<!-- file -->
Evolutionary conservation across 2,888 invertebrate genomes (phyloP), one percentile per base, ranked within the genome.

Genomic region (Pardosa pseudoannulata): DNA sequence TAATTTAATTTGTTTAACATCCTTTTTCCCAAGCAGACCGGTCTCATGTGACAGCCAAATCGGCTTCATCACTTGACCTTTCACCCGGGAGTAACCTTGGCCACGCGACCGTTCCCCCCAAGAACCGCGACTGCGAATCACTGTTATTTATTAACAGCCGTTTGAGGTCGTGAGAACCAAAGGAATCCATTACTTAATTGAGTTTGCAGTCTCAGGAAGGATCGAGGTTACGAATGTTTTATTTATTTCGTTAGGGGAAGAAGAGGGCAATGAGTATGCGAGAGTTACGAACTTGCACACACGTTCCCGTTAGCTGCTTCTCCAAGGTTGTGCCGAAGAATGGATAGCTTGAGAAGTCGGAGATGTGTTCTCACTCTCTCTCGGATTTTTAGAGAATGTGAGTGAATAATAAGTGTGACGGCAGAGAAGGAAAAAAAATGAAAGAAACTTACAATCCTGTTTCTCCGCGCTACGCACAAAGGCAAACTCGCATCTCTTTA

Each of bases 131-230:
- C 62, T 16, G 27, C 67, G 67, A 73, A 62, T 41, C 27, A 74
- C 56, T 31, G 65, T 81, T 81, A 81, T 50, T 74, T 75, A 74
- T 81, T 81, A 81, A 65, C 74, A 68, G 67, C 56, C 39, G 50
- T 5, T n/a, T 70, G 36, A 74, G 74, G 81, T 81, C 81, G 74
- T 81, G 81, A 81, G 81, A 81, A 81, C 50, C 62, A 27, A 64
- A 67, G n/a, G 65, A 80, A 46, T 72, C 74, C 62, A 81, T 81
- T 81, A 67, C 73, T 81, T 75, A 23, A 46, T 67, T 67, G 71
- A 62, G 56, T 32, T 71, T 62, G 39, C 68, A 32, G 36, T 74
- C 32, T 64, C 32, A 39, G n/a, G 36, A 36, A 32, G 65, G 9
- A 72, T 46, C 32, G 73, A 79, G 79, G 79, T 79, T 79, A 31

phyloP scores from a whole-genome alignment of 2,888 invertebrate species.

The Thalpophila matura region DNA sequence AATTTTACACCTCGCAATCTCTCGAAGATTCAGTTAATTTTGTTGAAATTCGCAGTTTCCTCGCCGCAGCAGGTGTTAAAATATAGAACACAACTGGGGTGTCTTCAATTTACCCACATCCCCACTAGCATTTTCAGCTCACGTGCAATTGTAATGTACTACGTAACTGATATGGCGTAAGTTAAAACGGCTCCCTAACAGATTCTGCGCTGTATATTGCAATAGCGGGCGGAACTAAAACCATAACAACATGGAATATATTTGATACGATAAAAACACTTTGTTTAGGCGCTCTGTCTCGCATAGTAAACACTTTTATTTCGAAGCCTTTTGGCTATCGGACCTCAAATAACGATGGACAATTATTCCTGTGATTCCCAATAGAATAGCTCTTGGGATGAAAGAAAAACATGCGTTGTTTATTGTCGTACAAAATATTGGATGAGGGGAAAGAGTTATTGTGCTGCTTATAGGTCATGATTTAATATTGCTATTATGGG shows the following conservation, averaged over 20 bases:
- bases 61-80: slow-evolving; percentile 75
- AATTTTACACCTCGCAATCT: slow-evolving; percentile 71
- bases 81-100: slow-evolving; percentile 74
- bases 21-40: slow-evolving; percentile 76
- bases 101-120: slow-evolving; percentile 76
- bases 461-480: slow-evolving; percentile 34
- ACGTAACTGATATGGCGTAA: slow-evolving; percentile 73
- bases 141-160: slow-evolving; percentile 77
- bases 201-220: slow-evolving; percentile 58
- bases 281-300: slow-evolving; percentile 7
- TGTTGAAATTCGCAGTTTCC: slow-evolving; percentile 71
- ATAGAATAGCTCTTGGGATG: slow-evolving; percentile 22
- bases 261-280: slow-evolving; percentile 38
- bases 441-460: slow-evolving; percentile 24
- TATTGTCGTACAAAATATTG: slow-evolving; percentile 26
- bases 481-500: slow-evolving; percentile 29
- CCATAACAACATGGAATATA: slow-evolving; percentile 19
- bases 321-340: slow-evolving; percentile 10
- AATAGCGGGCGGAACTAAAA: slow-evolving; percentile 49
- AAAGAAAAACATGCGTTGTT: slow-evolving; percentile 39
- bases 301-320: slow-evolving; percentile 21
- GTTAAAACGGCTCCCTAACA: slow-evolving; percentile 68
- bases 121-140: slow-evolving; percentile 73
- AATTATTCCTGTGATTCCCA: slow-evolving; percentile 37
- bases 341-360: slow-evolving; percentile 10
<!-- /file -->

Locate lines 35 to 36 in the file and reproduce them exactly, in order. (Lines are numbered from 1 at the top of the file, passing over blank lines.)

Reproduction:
- AAAGAAAAACATGCGTTGTT: slow-evolving; percentile 39
- bases 301-320: slow-evolving; percentile 21